In the early days of December 2014, parts of downtown Detroit went dark. Courthouses, federal buildings, schools and major institutions were temporarily forced to suspend operations after a faulty cable – part of the city power grid – failed.

A few city-operated buildings were able to continue business as usual, as they were not impacted by the outages. Those buildings were being fed from the DTE electric grid, some as a result of being transferred through a partnership between DTE Energy and the city’s Public Lighting Department.

Since the start of the partnership in 2014, DTE has worked tirelessly to transition close to 400 metered sites and over 700 traffic signals formerly powered by PLD to DTE’s electric distribution system.

“At the onset, schools and traffic lights were the main priority,” said Ryan Chutorash, Operations Manager at DTE. “Then we moved into city buildings and commercial sites. It was really important that we install new electrical feeds with new and modern equipment to improve reliability.”

Since July 2014, DTE has converted 120 Detroit schools from PLD to its power grid and performed targeted electrical maintenance on the existing PLD system prior to their conversion.  As a result, Detroit schools experienced a 99 percent reduction in the number of school closings caused by electrical failures.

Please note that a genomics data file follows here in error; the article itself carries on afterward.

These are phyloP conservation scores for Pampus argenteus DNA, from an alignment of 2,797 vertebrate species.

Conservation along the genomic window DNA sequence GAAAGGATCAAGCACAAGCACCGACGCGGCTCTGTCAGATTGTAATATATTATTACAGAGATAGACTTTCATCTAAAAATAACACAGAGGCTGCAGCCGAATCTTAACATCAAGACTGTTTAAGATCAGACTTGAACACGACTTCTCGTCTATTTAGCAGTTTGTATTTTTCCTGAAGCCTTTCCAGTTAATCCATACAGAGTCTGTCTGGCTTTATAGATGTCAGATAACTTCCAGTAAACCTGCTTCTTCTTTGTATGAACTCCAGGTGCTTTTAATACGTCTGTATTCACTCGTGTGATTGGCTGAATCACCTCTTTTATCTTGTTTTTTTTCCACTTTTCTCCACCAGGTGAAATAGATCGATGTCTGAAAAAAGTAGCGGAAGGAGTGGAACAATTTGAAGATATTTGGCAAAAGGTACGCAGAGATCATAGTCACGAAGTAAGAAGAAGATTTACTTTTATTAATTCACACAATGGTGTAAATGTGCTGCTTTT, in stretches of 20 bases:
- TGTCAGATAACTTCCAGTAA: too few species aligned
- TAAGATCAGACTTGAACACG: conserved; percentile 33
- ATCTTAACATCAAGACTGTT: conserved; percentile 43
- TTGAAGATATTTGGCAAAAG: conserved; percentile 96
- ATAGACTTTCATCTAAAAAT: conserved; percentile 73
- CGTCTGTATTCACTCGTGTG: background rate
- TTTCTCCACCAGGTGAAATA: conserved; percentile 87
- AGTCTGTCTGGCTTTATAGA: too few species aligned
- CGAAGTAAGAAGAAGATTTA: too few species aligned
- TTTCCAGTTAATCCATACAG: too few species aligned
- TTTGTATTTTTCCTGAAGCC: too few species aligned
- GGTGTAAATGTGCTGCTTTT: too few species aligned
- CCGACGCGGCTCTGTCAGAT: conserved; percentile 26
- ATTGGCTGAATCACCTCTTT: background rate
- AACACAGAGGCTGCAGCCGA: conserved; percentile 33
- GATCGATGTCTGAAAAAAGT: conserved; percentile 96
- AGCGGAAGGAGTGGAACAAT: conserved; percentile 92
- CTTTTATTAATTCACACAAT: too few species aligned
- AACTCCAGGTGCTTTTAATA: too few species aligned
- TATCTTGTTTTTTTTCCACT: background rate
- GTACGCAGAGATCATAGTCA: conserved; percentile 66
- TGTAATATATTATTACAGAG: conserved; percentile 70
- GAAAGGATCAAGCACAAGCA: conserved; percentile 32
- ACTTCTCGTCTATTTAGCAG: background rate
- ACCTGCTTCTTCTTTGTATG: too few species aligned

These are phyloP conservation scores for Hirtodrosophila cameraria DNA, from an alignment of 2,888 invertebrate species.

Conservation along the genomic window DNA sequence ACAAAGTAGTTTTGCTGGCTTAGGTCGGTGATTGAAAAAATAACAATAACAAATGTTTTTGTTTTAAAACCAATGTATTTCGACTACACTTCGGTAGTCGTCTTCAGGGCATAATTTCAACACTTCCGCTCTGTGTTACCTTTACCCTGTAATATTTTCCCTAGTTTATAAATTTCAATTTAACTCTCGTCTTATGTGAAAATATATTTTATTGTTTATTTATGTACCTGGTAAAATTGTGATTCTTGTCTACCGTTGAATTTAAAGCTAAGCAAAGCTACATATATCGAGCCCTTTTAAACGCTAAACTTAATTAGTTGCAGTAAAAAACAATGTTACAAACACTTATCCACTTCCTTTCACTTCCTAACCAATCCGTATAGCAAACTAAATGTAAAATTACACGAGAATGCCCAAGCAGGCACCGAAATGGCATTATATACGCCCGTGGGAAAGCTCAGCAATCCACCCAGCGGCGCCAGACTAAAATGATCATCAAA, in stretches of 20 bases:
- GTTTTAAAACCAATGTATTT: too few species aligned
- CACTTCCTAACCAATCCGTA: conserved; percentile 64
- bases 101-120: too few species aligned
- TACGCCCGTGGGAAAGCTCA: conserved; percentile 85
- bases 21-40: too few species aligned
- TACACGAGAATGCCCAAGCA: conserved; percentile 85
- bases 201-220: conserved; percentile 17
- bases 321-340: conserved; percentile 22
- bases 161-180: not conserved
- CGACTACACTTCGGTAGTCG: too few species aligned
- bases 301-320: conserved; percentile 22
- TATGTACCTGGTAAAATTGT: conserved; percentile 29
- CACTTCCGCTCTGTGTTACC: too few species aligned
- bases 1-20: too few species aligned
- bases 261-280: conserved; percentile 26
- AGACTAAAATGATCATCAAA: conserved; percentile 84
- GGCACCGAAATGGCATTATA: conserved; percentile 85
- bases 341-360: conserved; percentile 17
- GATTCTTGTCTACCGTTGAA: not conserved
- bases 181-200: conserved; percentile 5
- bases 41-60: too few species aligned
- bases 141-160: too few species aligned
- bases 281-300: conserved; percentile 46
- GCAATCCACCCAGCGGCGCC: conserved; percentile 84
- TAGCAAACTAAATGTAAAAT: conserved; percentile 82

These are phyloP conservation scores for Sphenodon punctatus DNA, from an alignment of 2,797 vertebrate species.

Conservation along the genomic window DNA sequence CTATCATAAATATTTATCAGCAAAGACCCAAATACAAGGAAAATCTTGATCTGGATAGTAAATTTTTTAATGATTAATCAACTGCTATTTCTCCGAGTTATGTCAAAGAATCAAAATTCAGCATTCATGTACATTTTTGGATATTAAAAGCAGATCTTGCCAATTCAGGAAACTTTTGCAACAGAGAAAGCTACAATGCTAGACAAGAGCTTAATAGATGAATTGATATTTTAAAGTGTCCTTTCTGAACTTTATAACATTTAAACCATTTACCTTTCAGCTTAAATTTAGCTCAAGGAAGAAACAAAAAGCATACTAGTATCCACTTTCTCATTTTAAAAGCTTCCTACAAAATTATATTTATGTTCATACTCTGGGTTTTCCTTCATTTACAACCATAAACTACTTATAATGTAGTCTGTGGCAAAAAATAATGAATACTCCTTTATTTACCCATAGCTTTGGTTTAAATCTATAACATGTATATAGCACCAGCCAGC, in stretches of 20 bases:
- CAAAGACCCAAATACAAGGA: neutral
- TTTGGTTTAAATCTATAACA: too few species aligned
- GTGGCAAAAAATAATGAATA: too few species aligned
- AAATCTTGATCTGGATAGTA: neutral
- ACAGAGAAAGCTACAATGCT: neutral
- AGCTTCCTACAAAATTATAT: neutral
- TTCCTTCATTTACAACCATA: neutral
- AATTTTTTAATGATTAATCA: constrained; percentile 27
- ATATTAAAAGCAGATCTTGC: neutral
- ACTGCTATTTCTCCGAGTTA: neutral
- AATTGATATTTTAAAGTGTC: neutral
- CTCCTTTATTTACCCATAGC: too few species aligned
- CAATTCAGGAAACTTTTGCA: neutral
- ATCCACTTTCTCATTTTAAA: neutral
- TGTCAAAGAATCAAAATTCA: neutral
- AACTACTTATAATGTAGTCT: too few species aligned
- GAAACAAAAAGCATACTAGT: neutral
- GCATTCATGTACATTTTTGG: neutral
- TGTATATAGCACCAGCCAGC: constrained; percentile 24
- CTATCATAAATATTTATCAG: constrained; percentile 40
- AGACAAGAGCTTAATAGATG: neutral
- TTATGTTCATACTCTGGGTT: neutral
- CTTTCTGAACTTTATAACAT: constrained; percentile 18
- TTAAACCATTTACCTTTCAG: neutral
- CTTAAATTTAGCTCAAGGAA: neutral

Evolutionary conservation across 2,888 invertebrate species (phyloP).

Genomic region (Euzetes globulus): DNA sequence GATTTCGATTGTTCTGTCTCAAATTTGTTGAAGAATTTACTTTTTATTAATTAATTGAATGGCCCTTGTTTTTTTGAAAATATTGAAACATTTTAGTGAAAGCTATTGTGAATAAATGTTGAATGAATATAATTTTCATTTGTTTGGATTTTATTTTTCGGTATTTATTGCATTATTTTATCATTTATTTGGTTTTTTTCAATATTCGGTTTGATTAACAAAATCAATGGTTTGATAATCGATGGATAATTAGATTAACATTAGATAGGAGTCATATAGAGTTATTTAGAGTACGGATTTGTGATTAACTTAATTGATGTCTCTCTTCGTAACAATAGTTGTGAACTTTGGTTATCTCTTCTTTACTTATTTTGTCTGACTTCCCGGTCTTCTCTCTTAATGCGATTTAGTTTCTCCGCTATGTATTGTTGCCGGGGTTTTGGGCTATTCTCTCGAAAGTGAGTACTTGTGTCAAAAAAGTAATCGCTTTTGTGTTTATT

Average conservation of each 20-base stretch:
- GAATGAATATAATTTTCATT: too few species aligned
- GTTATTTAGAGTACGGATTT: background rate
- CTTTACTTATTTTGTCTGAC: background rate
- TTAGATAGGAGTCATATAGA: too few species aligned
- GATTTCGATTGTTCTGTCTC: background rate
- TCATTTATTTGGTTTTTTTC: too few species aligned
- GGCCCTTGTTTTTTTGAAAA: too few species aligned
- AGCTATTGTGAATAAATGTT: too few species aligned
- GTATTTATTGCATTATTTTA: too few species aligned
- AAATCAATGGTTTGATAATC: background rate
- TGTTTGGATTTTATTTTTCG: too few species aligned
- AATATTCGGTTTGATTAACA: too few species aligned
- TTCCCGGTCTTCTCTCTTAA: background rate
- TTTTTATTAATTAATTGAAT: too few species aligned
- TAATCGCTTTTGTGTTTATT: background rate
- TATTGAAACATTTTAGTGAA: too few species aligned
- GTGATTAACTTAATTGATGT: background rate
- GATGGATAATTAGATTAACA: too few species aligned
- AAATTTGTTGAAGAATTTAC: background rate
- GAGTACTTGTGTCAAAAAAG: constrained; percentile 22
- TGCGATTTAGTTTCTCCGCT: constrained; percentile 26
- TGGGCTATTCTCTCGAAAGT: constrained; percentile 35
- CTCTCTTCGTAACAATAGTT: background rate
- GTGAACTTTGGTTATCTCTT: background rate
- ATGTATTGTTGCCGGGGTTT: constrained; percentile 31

DTE is working to convert major Detroit landmarks to the upgraded system including Wayne State University, the DIA, Wayne County Jail, Cobo Hall, and Belle Isle where there is currently no DTE infrastructure.

“Over the next five years, we plan to replace almost every cross arm in the city, which is about 100,000 poles,” said Chutorash. “We will replace the poles, transformers, and secondary wires in order to improve reliability.”

In partnership with the city, DTE is cleaning up residential areas and alleyways, trimming trees, and working to harden the electrical system overall to contribute to Detroit’s revitalization. Read more on how DTE is working to create a smarter energy grid throughout Southeast Michigan.

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